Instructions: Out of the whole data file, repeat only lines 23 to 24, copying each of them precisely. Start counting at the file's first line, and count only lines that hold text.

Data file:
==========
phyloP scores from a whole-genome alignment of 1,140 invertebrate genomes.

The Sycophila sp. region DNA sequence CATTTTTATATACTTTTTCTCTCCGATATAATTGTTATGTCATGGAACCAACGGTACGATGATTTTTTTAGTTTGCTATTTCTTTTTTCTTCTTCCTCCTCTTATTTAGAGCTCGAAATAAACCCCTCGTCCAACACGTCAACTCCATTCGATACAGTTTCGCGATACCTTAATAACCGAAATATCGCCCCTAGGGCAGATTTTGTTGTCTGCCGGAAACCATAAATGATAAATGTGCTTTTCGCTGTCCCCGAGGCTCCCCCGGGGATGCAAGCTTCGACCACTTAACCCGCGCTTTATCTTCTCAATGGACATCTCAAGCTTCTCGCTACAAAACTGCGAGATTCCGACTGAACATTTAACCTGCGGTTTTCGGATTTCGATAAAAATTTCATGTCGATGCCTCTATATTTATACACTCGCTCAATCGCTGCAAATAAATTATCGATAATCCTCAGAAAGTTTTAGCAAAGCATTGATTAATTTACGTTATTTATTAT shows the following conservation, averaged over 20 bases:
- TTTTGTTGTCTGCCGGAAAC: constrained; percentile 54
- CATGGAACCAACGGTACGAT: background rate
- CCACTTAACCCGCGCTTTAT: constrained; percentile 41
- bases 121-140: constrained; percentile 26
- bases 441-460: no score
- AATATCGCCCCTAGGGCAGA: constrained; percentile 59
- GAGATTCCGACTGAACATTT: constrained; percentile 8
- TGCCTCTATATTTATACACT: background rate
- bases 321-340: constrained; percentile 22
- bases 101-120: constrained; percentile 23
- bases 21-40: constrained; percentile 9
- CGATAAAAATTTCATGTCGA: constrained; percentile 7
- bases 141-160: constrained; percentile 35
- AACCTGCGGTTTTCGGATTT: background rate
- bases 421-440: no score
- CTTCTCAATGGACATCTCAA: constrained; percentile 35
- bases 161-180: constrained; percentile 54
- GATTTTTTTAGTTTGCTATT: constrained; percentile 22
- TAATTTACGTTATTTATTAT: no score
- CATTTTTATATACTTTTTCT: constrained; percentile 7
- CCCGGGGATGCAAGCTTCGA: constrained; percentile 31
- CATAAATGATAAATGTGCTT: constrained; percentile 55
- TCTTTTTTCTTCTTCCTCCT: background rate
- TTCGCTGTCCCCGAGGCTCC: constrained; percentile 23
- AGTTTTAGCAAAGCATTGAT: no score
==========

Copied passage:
- CCCGGGGATGCAAGCTTCGA: constrained; percentile 31
- CATAAATGATAAATGTGCTT: constrained; percentile 55